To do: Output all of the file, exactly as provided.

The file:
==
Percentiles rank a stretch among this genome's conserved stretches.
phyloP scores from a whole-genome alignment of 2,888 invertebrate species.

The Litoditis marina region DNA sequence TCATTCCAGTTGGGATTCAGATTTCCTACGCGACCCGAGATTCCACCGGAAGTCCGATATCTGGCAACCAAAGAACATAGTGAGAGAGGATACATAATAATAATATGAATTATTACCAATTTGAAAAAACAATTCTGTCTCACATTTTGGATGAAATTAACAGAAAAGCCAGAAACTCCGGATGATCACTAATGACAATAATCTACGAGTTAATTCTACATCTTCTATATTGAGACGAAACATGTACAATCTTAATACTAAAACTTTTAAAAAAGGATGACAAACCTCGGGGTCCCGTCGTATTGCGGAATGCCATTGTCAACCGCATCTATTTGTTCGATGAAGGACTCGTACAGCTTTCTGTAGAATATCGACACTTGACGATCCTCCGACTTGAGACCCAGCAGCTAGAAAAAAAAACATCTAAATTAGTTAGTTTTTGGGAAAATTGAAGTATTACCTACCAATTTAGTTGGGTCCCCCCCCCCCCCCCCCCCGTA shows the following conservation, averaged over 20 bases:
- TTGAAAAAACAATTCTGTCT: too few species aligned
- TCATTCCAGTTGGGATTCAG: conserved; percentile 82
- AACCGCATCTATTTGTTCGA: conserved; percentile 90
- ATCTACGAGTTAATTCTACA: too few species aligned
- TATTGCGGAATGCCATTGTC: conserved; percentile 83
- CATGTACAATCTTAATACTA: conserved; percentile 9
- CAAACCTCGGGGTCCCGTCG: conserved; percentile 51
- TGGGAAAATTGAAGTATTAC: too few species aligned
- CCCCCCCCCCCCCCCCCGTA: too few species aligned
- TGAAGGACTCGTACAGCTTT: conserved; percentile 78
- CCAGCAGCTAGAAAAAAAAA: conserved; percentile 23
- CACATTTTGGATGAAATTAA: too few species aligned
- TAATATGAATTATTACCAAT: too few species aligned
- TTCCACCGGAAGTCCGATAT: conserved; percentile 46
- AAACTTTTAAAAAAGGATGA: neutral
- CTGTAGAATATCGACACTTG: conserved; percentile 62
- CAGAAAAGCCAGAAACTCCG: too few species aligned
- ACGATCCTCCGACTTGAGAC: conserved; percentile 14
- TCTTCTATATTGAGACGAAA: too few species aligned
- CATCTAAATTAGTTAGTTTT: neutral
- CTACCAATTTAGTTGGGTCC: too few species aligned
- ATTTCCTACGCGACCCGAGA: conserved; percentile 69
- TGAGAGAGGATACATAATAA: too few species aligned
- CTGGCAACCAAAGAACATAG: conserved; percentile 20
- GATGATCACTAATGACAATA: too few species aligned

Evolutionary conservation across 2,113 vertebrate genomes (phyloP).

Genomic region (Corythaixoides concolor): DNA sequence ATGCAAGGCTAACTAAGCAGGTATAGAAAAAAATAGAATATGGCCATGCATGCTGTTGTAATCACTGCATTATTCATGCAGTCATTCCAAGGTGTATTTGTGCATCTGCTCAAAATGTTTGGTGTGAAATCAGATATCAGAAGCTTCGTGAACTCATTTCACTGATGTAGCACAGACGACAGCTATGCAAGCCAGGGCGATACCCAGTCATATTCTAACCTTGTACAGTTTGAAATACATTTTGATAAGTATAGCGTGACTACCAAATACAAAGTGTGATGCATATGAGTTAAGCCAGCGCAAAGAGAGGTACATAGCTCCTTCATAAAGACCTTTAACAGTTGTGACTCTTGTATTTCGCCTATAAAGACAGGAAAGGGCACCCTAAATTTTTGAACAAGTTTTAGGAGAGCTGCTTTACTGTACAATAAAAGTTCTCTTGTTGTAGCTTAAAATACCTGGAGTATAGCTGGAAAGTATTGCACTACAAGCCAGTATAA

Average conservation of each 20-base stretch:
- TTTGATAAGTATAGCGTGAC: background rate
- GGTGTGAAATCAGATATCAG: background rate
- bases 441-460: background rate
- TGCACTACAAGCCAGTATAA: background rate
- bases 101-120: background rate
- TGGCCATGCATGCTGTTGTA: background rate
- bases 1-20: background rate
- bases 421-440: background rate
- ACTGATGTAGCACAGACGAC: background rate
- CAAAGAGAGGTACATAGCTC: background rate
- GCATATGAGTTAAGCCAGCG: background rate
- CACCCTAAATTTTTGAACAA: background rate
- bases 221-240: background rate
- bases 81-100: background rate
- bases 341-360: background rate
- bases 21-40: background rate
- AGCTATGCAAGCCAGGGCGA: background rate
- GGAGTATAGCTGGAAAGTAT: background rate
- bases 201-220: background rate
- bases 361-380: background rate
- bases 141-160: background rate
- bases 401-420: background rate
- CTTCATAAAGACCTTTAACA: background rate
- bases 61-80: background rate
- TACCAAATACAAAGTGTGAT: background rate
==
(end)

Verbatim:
Percentiles rank a stretch among this genome's conserved stretches.
phyloP scores from a whole-genome alignment of 2,888 invertebrate species.

The Litoditis marina region DNA sequence TCATTCCAGTTGGGATTCAGATTTCCTACGCGACCCGAGATTCCACCGGAAGTCCGATATCTGGCAACCAAAGAACATAGTGAGAGAGGATACATAATAATAATATGAATTATTACCAATTTGAAAAAACAATTCTGTCTCACATTTTGGATGAAATTAACAGAAAAGCCAGAAACTCCGGATGATCACTAATGACAATAATCTACGAGTTAATTCTACATCTTCTATATTGAGACGAAACATGTACAATCTTAATACTAAAACTTTTAAAAAAGGATGACAAACCTCGGGGTCCCGTCGTATTGCGGAATGCCATTGTCAACCGCATCTATTTGTTCGATGAAGGACTCGTACAGCTTTCTGTAGAATATCGACACTTGACGATCCTCCGACTTGAGACCCAGCAGCTAGAAAAAAAAACATCTAAATTAGTTAGTTTTTGGGAAAATTGAAGTATTACCTACCAATTTAGTTGGGTCCCCCCCCCCCCCCCCCCCGTA shows the following conservation, averaged over 20 bases:
- TTGAAAAAACAATTCTGTCT: too few species aligned
- TCATTCCAGTTGGGATTCAG: conserved; percentile 82
- AACCGCATCTATTTGTTCGA: conserved; percentile 90
- ATCTACGAGTTAATTCTACA: too few species aligned
- TATTGCGGAATGCCATTGTC: conserved; percentile 83
- CATGTACAATCTTAATACTA: conserved; percentile 9
- CAAACCTCGGGGTCCCGTCG: conserved; percentile 51
- TGGGAAAATTGAAGTATTAC: too few species aligned
- CCCCCCCCCCCCCCCCCGTA: too few species aligned
- TGAAGGACTCGTACAGCTTT: conserved; percentile 78
- CCAGCAGCTAGAAAAAAAAA: conserved; percentile 23
- CACATTTTGGATGAAATTAA: too few species aligned
- TAATATGAATTATTACCAAT: too few species aligned
- TTCCACCGGAAGTCCGATAT: conserved; percentile 46
- AAACTTTTAAAAAAGGATGA: neutral
- CTGTAGAATATCGACACTTG: conserved; percentile 62
- CAGAAAAGCCAGAAACTCCG: too few species aligned
- ACGATCCTCCGACTTGAGAC: conserved; percentile 14
- TCTTCTATATTGAGACGAAA: too few species aligned
- CATCTAAATTAGTTAGTTTT: neutral
- CTACCAATTTAGTTGGGTCC: too few species aligned
- ATTTCCTACGCGACCCGAGA: conserved; percentile 69
- TGAGAGAGGATACATAATAA: too few species aligned
- CTGGCAACCAAAGAACATAG: conserved; percentile 20
- GATGATCACTAATGACAATA: too few species aligned

Evolutionary conservation across 2,113 vertebrate genomes (phyloP).

Genomic region (Corythaixoides concolor): DNA sequence ATGCAAGGCTAACTAAGCAGGTATAGAAAAAAATAGAATATGGCCATGCATGCTGTTGTAATCACTGCATTATTCATGCAGTCATTCCAAGGTGTATTTGTGCATCTGCTCAAAATGTTTGGTGTGAAATCAGATATCAGAAGCTTCGTGAACTCATTTCACTGATGTAGCACAGACGACAGCTATGCAAGCCAGGGCGATACCCAGTCATATTCTAACCTTGTACAGTTTGAAATACATTTTGATAAGTATAGCGTGACTACCAAATACAAAGTGTGATGCATATGAGTTAAGCCAGCGCAAAGAGAGGTACATAGCTCCTTCATAAAGACCTTTAACAGTTGTGACTCTTGTATTTCGCCTATAAAGACAGGAAAGGGCACCCTAAATTTTTGAACAAGTTTTAGGAGAGCTGCTTTACTGTACAATAAAAGTTCTCTTGTTGTAGCTTAAAATACCTGGAGTATAGCTGGAAAGTATTGCACTACAAGCCAGTATAA

Average conservation of each 20-base stretch:
- TTTGATAAGTATAGCGTGAC: background rate
- GGTGTGAAATCAGATATCAG: background rate
- bases 441-460: background rate
- TGCACTACAAGCCAGTATAA: background rate
- bases 101-120: background rate
- TGGCCATGCATGCTGTTGTA: background rate
- bases 1-20: background rate
- bases 421-440: background rate
- ACTGATGTAGCACAGACGAC: background rate
- CAAAGAGAGGTACATAGCTC: background rate
- GCATATGAGTTAAGCCAGCG: background rate
- CACCCTAAATTTTTGAACAA: background rate
- bases 221-240: background rate
- bases 81-100: background rate
- bases 341-360: background rate
- bases 21-40: background rate
- AGCTATGCAAGCCAGGGCGA: background rate
- GGAGTATAGCTGGAAAGTAT: background rate
- bases 201-220: background rate
- bases 361-380: background rate
- bases 141-160: background rate
- bases 401-420: background rate
- CTTCATAAAGACCTTTAACA: background rate
- bases 61-80: background rate
- TACCAAATACAAAGTGTGAT: background rate